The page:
November 30, 2020

The Fall

Genesis 3:1-6, 8-15

God loved giving gifts to His kids, Adam and Eve.

But these weren’t the kind of presents that could fit in a box and be wrapped up with shiny paper and bows. No, they were better than that! God scattered stars across the sky and lit them up, like white twinkly lights. He gave them slow-moving, silly-looking, sleepy sloths and speedy, spotted cheetahs. Mighty trees with strong branches bursting with juicy fruits. See-through waters where scaly fish swam past spiny seahorses and crawling crabs. God gave Adam and Eve some good gifts to show them some important things about Himself: He was good, He loved them, He could always be trusted.

Then one day, along came Satan, who spoke lying words with his snaky tongue. He made Adam and Eve think, Hmmm, maybe God isn’t good. Maybe God doesn’t love us. Maybe God can’t be trusted. Satan whispered that to really be happy, they needed the one gift that God hadn’t given them—fruit from the tree of the knowledge of good and evil. But instead of feeling happy after eating the fruit, Adam and Eve became very sad. Instead of being wise, they were ashamed.

Maybe you’re thinking after all this, God won’t want to give Adam and Eve any more gifts. But God had actually been waiting this whole time, until Adam and Eve had disobeyed and broken His one rule, to give them His best gift. What?! After they had disobeyed, He was going to give them His best gift? What could it be? What could God give His children that would be better than all the world? It was the gift that Adam and Eve most needed, the gift that would take away the sin that they had brought in, the gift that would smash their enemy’s head under Jesus’s foot. This gift would be a person who would make Adam and Eve remember that God was good, that God loved them, and that they could always trust Him.

God promised them His best, most perfect gift—the gift He had always wanted to give them: His Son, Jesus.

Discussion Questions

Can you think of a time that your mom or dad told you “no” to something that you really, really wanted? Why would your mom or dad, who love you, say “no” to something you really, really want?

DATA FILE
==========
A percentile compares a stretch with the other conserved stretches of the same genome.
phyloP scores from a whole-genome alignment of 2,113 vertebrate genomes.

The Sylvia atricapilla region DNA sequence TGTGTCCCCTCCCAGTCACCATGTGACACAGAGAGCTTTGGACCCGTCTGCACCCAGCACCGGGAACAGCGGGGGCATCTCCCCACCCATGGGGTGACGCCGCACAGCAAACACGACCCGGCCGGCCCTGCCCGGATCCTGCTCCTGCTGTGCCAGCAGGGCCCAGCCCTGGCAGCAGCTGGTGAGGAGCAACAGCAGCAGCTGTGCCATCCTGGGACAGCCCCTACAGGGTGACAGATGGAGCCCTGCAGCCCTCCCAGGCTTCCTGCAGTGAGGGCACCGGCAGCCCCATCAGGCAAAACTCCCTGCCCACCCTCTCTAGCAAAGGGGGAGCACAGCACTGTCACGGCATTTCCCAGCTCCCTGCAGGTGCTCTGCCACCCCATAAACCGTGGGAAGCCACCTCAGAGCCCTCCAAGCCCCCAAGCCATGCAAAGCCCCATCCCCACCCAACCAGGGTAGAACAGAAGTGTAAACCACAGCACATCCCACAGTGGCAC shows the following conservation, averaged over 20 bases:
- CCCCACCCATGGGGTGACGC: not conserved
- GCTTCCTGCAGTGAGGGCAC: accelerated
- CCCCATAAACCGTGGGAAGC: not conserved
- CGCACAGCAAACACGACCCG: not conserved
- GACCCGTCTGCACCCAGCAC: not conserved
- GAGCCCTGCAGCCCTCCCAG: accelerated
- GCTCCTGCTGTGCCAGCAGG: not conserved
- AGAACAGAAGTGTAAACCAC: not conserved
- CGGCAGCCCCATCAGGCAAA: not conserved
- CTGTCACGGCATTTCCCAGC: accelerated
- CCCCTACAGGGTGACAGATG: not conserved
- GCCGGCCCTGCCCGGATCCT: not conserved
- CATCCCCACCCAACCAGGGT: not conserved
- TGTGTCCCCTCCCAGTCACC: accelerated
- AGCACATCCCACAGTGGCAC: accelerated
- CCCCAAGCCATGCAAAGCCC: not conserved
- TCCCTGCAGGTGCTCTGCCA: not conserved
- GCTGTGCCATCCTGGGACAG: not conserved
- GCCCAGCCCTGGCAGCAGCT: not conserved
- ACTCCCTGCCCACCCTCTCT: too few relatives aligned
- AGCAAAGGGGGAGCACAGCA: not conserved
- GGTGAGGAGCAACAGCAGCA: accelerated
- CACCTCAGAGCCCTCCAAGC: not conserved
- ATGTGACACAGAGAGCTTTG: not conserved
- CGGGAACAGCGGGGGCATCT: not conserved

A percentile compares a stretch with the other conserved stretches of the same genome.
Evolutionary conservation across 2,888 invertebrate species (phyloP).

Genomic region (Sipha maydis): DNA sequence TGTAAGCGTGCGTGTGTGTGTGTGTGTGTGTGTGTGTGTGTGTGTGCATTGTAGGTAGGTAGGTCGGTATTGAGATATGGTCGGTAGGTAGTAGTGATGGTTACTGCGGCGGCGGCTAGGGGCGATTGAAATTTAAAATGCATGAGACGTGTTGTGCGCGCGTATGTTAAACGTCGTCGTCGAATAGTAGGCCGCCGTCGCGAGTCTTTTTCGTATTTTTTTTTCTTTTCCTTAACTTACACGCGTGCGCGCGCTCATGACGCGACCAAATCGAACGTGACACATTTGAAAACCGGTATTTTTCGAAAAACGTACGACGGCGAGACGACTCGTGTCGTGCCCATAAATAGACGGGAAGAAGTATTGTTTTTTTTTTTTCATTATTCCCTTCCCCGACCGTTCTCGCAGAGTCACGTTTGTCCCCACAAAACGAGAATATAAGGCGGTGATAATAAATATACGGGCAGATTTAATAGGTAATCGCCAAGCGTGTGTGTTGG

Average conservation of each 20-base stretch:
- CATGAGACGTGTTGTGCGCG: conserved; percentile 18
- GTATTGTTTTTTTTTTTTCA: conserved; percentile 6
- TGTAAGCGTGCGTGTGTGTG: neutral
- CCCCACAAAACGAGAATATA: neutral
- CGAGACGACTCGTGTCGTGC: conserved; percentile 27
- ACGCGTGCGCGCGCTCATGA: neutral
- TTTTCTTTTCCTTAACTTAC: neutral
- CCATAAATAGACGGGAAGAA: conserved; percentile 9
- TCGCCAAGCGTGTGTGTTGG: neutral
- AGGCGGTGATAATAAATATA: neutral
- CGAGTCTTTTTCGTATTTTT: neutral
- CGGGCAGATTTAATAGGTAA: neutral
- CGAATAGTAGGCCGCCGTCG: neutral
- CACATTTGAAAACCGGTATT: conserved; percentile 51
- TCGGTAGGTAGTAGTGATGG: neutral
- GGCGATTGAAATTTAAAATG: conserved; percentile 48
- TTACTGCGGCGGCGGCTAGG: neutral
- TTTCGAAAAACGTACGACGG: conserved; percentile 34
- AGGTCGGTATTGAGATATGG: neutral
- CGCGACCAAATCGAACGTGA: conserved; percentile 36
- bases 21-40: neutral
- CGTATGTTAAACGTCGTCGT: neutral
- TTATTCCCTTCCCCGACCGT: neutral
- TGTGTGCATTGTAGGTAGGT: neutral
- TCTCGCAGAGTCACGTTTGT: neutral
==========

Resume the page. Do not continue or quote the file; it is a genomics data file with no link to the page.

Was there a time today that you disobeyed God? When you disobeyed, can you think of a lie that might have been whispered to your heart that made you think you’d be happier doing things your own way?

Do you think God was surprised when Adam and Eve ate the fruit off the tree?

This Advent devotional resource was produced by The Austin Stone Community Church in Austin, TX. The original resource can be found here.

November 27, 2020

Today you should read: Philemon

I returned to Facebook this year after a long absence. It is useful for my job that people can look me up, see my adorable kids and my lovely wife, and know that I’m not some weirdo texting them out of the blue. I must say that I’ve been very sad at the pile of refuse I’ve found there. Some things are good, most is not—even from believers. Let our contempt be challenged by Paul’s words to Philemon. 

The book of Philemon presents an amazing example of the unity and reconciliation found only in the Gospel. Onesimus ran away as a slave, and possibly a thief (18). Somehow someway, Onesimus found Paul. Perhaps Onesimus found Paul out because of the previous relationship with his master. We don’t really know how, where, when, or why Onesimus and Paul were joined up in Rome. All we know is that they were, and it was time to send Onesimus home. 

Paul sent this letter with Onesimus, carried by Tychicus, who also delivered Colossians (Colossians 4:7–9). Who knows what Philemon might have felt when Onesimus walked back into his home—rage at the betrayal, contempt at the thievery. Paul’s letter has several important keys worth noting. 

First, Paul widened the circle. Paul did not write to Philemon only. He wrote to Apphia and Archippus,, as well as the church that met in his house. Everyone was included in the process of reconciliation. That’s how it should be—the Lone Ranger attempt at relationships is not the way God designed it. 

Second, Paul butters up Philemon and the others masterfully as we see in verses 4–7—I hear of your love and of the faithfor all the saintsbecause the hearts of the saints have been refreshed through you. Basically, Paul is gushing at Philemon and the Ephesian church and how they take care of believers, and now the slave, Onesimus is a believer